Curators on Commission
Here are six of the art world’s top advisers—and what they’ll be looking for this month at Art Basel Miami Beach
By Deborah Schoeneman
By the time Art Basel Miami Beach opens to the public on December 6, the real action will be over. The biggest collectors will have spent the previous day browsing the V. I. P. preview, their art advisers in tow. The art boom has raised the profile of the adviser, whose duties range from helping a client build a coherent collection to phoning FedEx. Despite a swelling chorus of bearish predictions, these six advisers expect demand for art to stay strong at the Miami show, at least among their clients from the financial sector. With commissions as high as 10 percent, they’re certainly hoping they’re right.
In 1998, Fletcher (who lives with Sotheby’s auctioneer Tobias Meyer) started Mark Fletcher/Artha Advisory and built a client roster of bankers, entrepreneurs, and fund managers. In Miami, Fletcher will be advising clients on not only what to buy—art from emerging markets like India and China—but also whom to schmooze. “It’s how information is shared and relationships get built,” he says.
For a decade, hedge fund manager Adam Sender and his wife, Leni, have employed Levin as a full-time curator for their 800-piece collection. Last year, Sender auctioned off a few works by some of today’s hottest artists, including Richard Prince, Andreas Gursky, and Mike Kelley. Levin expects to use part of those proceeds to make acquisitions in Miami but says there is “no specific mission” to buy particular works.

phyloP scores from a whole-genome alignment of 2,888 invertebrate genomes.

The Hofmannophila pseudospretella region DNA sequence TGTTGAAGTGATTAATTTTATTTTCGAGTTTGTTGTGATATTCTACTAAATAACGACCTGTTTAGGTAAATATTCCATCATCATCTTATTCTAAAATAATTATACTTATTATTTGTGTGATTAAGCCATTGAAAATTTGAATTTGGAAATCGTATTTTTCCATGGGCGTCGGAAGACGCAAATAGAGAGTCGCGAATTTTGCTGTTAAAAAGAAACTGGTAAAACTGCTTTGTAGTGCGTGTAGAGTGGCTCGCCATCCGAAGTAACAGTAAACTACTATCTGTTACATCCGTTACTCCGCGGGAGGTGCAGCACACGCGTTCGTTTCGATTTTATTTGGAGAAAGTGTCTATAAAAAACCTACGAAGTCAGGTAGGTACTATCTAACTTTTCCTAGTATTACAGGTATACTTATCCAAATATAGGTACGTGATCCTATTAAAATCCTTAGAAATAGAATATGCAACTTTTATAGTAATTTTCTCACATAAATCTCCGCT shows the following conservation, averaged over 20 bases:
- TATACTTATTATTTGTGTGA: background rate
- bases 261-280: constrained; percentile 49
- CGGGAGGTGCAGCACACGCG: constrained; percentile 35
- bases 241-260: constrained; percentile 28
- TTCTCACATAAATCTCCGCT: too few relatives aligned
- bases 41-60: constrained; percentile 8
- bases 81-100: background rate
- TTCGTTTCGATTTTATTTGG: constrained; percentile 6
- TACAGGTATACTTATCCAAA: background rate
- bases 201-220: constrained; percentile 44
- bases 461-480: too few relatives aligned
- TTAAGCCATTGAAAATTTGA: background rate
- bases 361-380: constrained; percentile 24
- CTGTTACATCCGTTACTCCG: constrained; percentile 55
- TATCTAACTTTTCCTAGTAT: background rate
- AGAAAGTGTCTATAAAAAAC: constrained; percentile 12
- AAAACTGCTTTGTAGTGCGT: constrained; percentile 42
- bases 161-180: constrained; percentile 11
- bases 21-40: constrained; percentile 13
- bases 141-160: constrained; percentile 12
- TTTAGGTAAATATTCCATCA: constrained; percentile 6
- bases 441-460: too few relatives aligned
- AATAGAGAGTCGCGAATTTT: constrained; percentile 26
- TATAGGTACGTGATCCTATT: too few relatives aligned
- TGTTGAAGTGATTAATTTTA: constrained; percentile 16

This Swiss-born adviser also co-owns the L&M Arts gallery in New York, which will be showing work by artists like Andy Warhol and Takashi Murakami in Miami. (Many advisers double as dealers; they sidestep conflicts of interest by buying from other galleries.) Levy says she will steer her clients toward European postwar pieces, such as paintings by the French artist Yves Klein.
A director of the Richard Gray Gallery (founded by his father), Gray will be exhibiting in Miami as well as advising clients not to ignore the so-called satellite shows that have sprung up around the main event. But his biggest client, hedge fund manager Ken Griffin, of Citadel Investment Group, won’t be at Art Basel. “There are things he wants to own,” Gray says, “but it’s unlikely they’ll be in Miami.”
The man behind the famed collections of hedge fund managers Steve Cohen and David Ganek is Heller, who declined to be interviewed. Heller is known for the grand gesture. He advised Cohen to buy Willem de Kooning’s Woman III from David Geffen last year for $140 million. He also facilitated Cohen’s recent loan of Damien Hirst’s shark-in-formaldehyde to New York’s Metropolitan Museum of Art.
To make the buying process less stressful for clients, Heirston arranges to borrow works from galleries weeks or even months ahead of the Miami fair. That gives her clients—10 of whom will join her at Art Basel—time to decide without the buying pressure of the preview show. But, she says, orchestrating sales in advance doesn’t reduce the excitement at Basel. “There will always be surprises,” Heirston says.